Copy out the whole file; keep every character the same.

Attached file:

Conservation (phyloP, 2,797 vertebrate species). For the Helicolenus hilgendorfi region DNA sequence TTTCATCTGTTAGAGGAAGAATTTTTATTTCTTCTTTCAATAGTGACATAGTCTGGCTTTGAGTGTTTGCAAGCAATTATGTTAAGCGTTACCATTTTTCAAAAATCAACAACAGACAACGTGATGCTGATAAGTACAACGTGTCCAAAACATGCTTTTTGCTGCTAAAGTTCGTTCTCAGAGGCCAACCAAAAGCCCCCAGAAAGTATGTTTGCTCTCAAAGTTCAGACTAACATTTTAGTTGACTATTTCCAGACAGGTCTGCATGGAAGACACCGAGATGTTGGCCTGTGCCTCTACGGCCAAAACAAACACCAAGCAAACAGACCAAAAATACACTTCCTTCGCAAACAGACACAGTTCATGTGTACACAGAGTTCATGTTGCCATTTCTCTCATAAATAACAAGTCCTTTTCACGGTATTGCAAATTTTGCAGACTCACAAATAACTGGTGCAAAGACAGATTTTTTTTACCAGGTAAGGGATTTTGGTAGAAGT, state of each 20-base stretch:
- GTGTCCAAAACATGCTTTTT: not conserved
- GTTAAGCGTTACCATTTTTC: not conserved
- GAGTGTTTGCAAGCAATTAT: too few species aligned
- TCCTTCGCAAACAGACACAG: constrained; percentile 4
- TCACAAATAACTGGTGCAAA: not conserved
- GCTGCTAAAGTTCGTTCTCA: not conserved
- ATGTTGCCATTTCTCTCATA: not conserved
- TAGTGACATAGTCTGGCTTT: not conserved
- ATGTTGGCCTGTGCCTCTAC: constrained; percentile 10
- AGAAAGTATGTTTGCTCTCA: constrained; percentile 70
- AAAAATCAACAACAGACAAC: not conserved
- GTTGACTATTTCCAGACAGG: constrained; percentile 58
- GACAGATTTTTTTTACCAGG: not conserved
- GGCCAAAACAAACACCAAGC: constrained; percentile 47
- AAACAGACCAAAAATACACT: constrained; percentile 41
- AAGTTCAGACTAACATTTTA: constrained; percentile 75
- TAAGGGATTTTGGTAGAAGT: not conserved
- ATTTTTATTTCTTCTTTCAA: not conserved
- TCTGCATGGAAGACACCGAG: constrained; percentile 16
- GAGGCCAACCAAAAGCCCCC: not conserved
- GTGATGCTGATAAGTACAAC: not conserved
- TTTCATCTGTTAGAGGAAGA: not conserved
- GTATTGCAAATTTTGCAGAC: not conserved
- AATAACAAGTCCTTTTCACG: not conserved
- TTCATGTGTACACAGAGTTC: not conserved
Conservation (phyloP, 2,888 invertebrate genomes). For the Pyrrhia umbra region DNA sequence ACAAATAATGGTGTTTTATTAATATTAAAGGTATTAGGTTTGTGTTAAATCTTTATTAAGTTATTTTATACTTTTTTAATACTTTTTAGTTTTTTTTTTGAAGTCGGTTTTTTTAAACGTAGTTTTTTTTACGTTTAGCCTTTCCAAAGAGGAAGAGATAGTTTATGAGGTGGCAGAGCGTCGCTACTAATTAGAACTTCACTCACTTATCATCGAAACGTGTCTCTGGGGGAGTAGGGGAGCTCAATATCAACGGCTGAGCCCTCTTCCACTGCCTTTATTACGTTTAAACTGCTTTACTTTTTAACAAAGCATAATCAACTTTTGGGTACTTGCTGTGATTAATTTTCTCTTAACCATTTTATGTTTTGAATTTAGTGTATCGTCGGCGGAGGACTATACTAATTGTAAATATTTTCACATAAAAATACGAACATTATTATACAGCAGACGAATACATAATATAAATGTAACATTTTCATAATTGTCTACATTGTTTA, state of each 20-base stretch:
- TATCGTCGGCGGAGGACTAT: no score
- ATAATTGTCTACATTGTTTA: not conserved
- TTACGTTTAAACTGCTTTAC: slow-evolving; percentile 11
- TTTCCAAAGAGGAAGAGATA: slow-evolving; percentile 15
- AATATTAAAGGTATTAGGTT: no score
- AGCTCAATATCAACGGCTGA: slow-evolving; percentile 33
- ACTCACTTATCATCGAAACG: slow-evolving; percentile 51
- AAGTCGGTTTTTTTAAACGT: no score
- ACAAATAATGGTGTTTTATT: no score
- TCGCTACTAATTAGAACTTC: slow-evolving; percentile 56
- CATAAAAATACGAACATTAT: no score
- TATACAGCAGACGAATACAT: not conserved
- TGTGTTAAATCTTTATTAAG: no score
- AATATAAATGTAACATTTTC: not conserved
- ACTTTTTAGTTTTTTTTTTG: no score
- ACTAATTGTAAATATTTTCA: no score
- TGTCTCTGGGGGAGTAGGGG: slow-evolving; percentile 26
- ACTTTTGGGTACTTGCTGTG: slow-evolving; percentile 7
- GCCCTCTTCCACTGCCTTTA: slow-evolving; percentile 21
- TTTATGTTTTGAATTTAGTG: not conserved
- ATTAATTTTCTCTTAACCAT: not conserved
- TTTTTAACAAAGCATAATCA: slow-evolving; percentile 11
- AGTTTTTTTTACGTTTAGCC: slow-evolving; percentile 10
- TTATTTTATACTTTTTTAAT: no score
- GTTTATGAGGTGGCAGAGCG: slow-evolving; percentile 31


Conservation (phyloP, 2,797 vertebrate species). For the Helicolenus hilgendorfi region DNA sequence TTTCATCTGTTAGAGGAAGAATTTTTATTTCTTCTTTCAATAGTGACATAGTCTGGCTTTGAGTGTTTGCAAGCAATTATGTTAAGCGTTACCATTTTTCAAAAATCAACAACAGACAACGTGATGCTGATAAGTACAACGTGTCCAAAACATGCTTTTTGCTGCTAAAGTTCGTTCTCAGAGGCCAACCAAAAGCCCCCAGAAAGTATGTTTGCTCTCAAAGTTCAGACTAACATTTTAGTTGACTATTTCCAGACAGGTCTGCATGGAAGACACCGAGATGTTGGCCTGTGCCTCTACGGCCAAAACAAACACCAAGCAAACAGACCAAAAATACACTTCCTTCGCAAACAGACACAGTTCATGTGTACACAGAGTTCATGTTGCCATTTCTCTCATAAATAACAAGTCCTTTTCACGGTATTGCAAATTTTGCAGACTCACAAATAACTGGTGCAAAGACAGATTTTTTTTACCAGGTAAGGGATTTTGGTAGAAGT, state of each 20-base stretch:
- GTGTCCAAAACATGCTTTTT: not conserved
- GTTAAGCGTTACCATTTTTC: not conserved
- GAGTGTTTGCAAGCAATTAT: too few species aligned
- TCCTTCGCAAACAGACACAG: constrained; percentile 4
- TCACAAATAACTGGTGCAAA: not conserved
- GCTGCTAAAGTTCGTTCTCA: not conserved
- ATGTTGCCATTTCTCTCATA: not conserved
- TAGTGACATAGTCTGGCTTT: not conserved
- ATGTTGGCCTGTGCCTCTAC: constrained; percentile 10
- AGAAAGTATGTTTGCTCTCA: constrained; percentile 70
- AAAAATCAACAACAGACAAC: not conserved
- GTTGACTATTTCCAGACAGG: constrained; percentile 58
- GACAGATTTTTTTTACCAGG: not conserved
- GGCCAAAACAAACACCAAGC: constrained; percentile 47
- AAACAGACCAAAAATACACT: constrained; percentile 41
- AAGTTCAGACTAACATTTTA: constrained; percentile 75
- TAAGGGATTTTGGTAGAAGT: not conserved
- ATTTTTATTTCTTCTTTCAA: not conserved
- TCTGCATGGAAGACACCGAG: constrained; percentile 16
- GAGGCCAACCAAAAGCCCCC: not conserved
- GTGATGCTGATAAGTACAAC: not conserved
- TTTCATCTGTTAGAGGAAGA: not conserved
- GTATTGCAAATTTTGCAGAC: not conserved
- AATAACAAGTCCTTTTCACG: not conserved
- TTCATGTGTACACAGAGTTC: not conserved
Conservation (phyloP, 2,888 invertebrate genomes). For the Pyrrhia umbra region DNA sequence ACAAATAATGGTGTTTTATTAATATTAAAGGTATTAGGTTTGTGTTAAATCTTTATTAAGTTATTTTATACTTTTTTAATACTTTTTAGTTTTTTTTTTGAAGTCGGTTTTTTTAAACGTAGTTTTTTTTACGTTTAGCCTTTCCAAAGAGGAAGAGATAGTTTATGAGGTGGCAGAGCGTCGCTACTAATTAGAACTTCACTCACTTATCATCGAAACGTGTCTCTGGGGGAGTAGGGGAGCTCAATATCAACGGCTGAGCCCTCTTCCACTGCCTTTATTACGTTTAAACTGCTTTACTTTTTAACAAAGCATAATCAACTTTTGGGTACTTGCTGTGATTAATTTTCTCTTAACCATTTTATGTTTTGAATTTAGTGTATCGTCGGCGGAGGACTATACTAATTGTAAATATTTTCACATAAAAATACGAACATTATTATACAGCAGACGAATACATAATATAAATGTAACATTTTCATAATTGTCTACATTGTTTA, state of each 20-base stretch:
- TATCGTCGGCGGAGGACTAT: no score
- ATAATTGTCTACATTGTTTA: not conserved
- TTACGTTTAAACTGCTTTAC: slow-evolving; percentile 11
- TTTCCAAAGAGGAAGAGATA: slow-evolving; percentile 15
- AATATTAAAGGTATTAGGTT: no score
- AGCTCAATATCAACGGCTGA: slow-evolving; percentile 33
- ACTCACTTATCATCGAAACG: slow-evolving; percentile 51
- AAGTCGGTTTTTTTAAACGT: no score
- ACAAATAATGGTGTTTTATT: no score
- TCGCTACTAATTAGAACTTC: slow-evolving; percentile 56
- CATAAAAATACGAACATTAT: no score
- TATACAGCAGACGAATACAT: not conserved
- TGTGTTAAATCTTTATTAAG: no score
- AATATAAATGTAACATTTTC: not conserved
- ACTTTTTAGTTTTTTTTTTG: no score
- ACTAATTGTAAATATTTTCA: no score
- TGTCTCTGGGGGAGTAGGGG: slow-evolving; percentile 26
- ACTTTTGGGTACTTGCTGTG: slow-evolving; percentile 7
- GCCCTCTTCCACTGCCTTTA: slow-evolving; percentile 21
- TTTATGTTTTGAATTTAGTG: not conserved
- ATTAATTTTCTCTTAACCAT: not conserved
- TTTTTAACAAAGCATAATCA: slow-evolving; percentile 11
- AGTTTTTTTTACGTTTAGCC: slow-evolving; percentile 10
- TTATTTTATACTTTTTTAAT: no score
- GTTTATGAGGTGGCAGAGCG: slow-evolving; percentile 31